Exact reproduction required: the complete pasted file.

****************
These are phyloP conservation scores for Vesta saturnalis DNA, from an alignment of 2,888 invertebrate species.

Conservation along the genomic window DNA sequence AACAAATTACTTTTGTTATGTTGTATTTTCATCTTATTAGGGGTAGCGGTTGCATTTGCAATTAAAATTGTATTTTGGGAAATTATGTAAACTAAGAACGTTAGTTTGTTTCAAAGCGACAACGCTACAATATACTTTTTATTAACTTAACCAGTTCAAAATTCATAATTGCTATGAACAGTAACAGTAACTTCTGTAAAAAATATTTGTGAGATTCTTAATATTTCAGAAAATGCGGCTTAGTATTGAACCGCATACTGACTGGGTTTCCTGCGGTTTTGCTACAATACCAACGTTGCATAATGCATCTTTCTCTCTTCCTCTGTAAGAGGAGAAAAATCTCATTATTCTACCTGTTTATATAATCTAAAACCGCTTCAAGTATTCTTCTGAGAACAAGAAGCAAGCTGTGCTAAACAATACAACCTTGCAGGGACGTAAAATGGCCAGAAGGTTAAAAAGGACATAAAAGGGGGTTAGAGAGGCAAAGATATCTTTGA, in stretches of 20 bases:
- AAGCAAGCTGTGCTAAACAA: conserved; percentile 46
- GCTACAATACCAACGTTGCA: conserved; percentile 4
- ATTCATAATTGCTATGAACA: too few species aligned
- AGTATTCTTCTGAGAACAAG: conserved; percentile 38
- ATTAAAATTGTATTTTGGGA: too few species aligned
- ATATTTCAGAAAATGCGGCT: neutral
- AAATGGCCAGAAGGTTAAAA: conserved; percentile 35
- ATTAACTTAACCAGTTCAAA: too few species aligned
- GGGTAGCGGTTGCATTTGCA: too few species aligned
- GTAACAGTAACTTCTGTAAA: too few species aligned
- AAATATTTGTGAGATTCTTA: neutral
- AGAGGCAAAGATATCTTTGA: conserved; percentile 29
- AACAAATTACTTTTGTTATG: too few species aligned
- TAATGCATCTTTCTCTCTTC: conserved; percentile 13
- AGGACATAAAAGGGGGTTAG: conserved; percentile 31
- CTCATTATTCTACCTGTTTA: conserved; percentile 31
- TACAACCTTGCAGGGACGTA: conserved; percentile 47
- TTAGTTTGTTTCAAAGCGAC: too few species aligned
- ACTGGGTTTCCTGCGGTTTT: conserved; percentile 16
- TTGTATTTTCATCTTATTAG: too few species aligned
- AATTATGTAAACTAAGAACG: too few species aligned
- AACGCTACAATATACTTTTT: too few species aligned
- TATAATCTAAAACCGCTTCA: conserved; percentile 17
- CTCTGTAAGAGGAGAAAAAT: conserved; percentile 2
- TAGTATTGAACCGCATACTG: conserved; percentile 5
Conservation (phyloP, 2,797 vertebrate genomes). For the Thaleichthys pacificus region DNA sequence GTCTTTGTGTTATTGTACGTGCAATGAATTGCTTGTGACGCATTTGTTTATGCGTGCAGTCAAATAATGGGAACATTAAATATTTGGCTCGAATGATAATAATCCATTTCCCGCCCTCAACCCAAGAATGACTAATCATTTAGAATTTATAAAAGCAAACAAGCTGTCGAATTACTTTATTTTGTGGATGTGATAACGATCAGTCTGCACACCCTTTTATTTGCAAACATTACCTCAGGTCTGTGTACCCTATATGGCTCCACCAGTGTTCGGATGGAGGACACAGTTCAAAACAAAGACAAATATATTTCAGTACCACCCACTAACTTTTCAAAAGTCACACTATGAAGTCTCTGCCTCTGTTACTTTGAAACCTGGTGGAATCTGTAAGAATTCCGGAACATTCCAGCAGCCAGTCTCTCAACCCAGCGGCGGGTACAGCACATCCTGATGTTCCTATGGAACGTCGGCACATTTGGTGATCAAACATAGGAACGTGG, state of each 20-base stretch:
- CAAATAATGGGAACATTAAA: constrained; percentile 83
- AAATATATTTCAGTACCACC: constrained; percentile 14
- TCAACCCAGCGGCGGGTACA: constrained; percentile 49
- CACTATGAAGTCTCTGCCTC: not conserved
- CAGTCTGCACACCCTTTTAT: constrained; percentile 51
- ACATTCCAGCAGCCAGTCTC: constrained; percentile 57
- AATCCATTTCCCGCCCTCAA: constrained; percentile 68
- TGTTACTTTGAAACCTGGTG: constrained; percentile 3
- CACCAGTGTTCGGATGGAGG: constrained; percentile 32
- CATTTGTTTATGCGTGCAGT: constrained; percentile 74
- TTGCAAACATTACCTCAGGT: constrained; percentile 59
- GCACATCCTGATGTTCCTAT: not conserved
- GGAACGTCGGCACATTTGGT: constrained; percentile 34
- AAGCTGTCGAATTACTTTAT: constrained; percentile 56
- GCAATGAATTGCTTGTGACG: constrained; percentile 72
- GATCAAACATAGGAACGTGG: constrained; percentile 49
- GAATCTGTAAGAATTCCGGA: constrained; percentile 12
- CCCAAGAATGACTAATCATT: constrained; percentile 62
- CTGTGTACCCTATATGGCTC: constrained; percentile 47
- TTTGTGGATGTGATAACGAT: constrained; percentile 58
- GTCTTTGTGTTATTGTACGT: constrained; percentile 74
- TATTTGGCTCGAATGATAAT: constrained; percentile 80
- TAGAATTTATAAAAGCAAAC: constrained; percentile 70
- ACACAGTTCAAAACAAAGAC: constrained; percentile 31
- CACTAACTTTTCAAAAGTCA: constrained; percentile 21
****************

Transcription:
These are phyloP conservation scores for Vesta saturnalis DNA, from an alignment of 2,888 invertebrate species.

Conservation along the genomic window DNA sequence AACAAATTACTTTTGTTATGTTGTATTTTCATCTTATTAGGGGTAGCGGTTGCATTTGCAATTAAAATTGTATTTTGGGAAATTATGTAAACTAAGAACGTTAGTTTGTTTCAAAGCGACAACGCTACAATATACTTTTTATTAACTTAACCAGTTCAAAATTCATAATTGCTATGAACAGTAACAGTAACTTCTGTAAAAAATATTTGTGAGATTCTTAATATTTCAGAAAATGCGGCTTAGTATTGAACCGCATACTGACTGGGTTTCCTGCGGTTTTGCTACAATACCAACGTTGCATAATGCATCTTTCTCTCTTCCTCTGTAAGAGGAGAAAAATCTCATTATTCTACCTGTTTATATAATCTAAAACCGCTTCAAGTATTCTTCTGAGAACAAGAAGCAAGCTGTGCTAAACAATACAACCTTGCAGGGACGTAAAATGGCCAGAAGGTTAAAAAGGACATAAAAGGGGGTTAGAGAGGCAAAGATATCTTTGA, in stretches of 20 bases:
- AAGCAAGCTGTGCTAAACAA: conserved; percentile 46
- GCTACAATACCAACGTTGCA: conserved; percentile 4
- ATTCATAATTGCTATGAACA: too few species aligned
- AGTATTCTTCTGAGAACAAG: conserved; percentile 38
- ATTAAAATTGTATTTTGGGA: too few species aligned
- ATATTTCAGAAAATGCGGCT: neutral
- AAATGGCCAGAAGGTTAAAA: conserved; percentile 35
- ATTAACTTAACCAGTTCAAA: too few species aligned
- GGGTAGCGGTTGCATTTGCA: too few species aligned
- GTAACAGTAACTTCTGTAAA: too few species aligned
- AAATATTTGTGAGATTCTTA: neutral
- AGAGGCAAAGATATCTTTGA: conserved; percentile 29
- AACAAATTACTTTTGTTATG: too few species aligned
- TAATGCATCTTTCTCTCTTC: conserved; percentile 13
- AGGACATAAAAGGGGGTTAG: conserved; percentile 31
- CTCATTATTCTACCTGTTTA: conserved; percentile 31
- TACAACCTTGCAGGGACGTA: conserved; percentile 47
- TTAGTTTGTTTCAAAGCGAC: too few species aligned
- ACTGGGTTTCCTGCGGTTTT: conserved; percentile 16
- TTGTATTTTCATCTTATTAG: too few species aligned
- AATTATGTAAACTAAGAACG: too few species aligned
- AACGCTACAATATACTTTTT: too few species aligned
- TATAATCTAAAACCGCTTCA: conserved; percentile 17
- CTCTGTAAGAGGAGAAAAAT: conserved; percentile 2
- TAGTATTGAACCGCATACTG: conserved; percentile 5
Conservation (phyloP, 2,797 vertebrate genomes). For the Thaleichthys pacificus region DNA sequence GTCTTTGTGTTATTGTACGTGCAATGAATTGCTTGTGACGCATTTGTTTATGCGTGCAGTCAAATAATGGGAACATTAAATATTTGGCTCGAATGATAATAATCCATTTCCCGCCCTCAACCCAAGAATGACTAATCATTTAGAATTTATAAAAGCAAACAAGCTGTCGAATTACTTTATTTTGTGGATGTGATAACGATCAGTCTGCACACCCTTTTATTTGCAAACATTACCTCAGGTCTGTGTACCCTATATGGCTCCACCAGTGTTCGGATGGAGGACACAGTTCAAAACAAAGACAAATATATTTCAGTACCACCCACTAACTTTTCAAAAGTCACACTATGAAGTCTCTGCCTCTGTTACTTTGAAACCTGGTGGAATCTGTAAGAATTCCGGAACATTCCAGCAGCCAGTCTCTCAACCCAGCGGCGGGTACAGCACATCCTGATGTTCCTATGGAACGTCGGCACATTTGGTGATCAAACATAGGAACGTGG, state of each 20-base stretch:
- CAAATAATGGGAACATTAAA: constrained; percentile 83
- AAATATATTTCAGTACCACC: constrained; percentile 14
- TCAACCCAGCGGCGGGTACA: constrained; percentile 49
- CACTATGAAGTCTCTGCCTC: not conserved
- CAGTCTGCACACCCTTTTAT: constrained; percentile 51
- ACATTCCAGCAGCCAGTCTC: constrained; percentile 57
- AATCCATTTCCCGCCCTCAA: constrained; percentile 68
- TGTTACTTTGAAACCTGGTG: constrained; percentile 3
- CACCAGTGTTCGGATGGAGG: constrained; percentile 32
- CATTTGTTTATGCGTGCAGT: constrained; percentile 74
- TTGCAAACATTACCTCAGGT: constrained; percentile 59
- GCACATCCTGATGTTCCTAT: not conserved
- GGAACGTCGGCACATTTGGT: constrained; percentile 34
- AAGCTGTCGAATTACTTTAT: constrained; percentile 56
- GCAATGAATTGCTTGTGACG: constrained; percentile 72
- GATCAAACATAGGAACGTGG: constrained; percentile 49
- GAATCTGTAAGAATTCCGGA: constrained; percentile 12
- CCCAAGAATGACTAATCATT: constrained; percentile 62
- CTGTGTACCCTATATGGCTC: constrained; percentile 47
- TTTGTGGATGTGATAACGAT: constrained; percentile 58
- GTCTTTGTGTTATTGTACGT: constrained; percentile 74
- TATTTGGCTCGAATGATAAT: constrained; percentile 80
- TAGAATTTATAAAAGCAAAC: constrained; percentile 70
- ACACAGTTCAAAACAAAGAC: constrained; percentile 31
- CACTAACTTTTCAAAAGTCA: constrained; percentile 21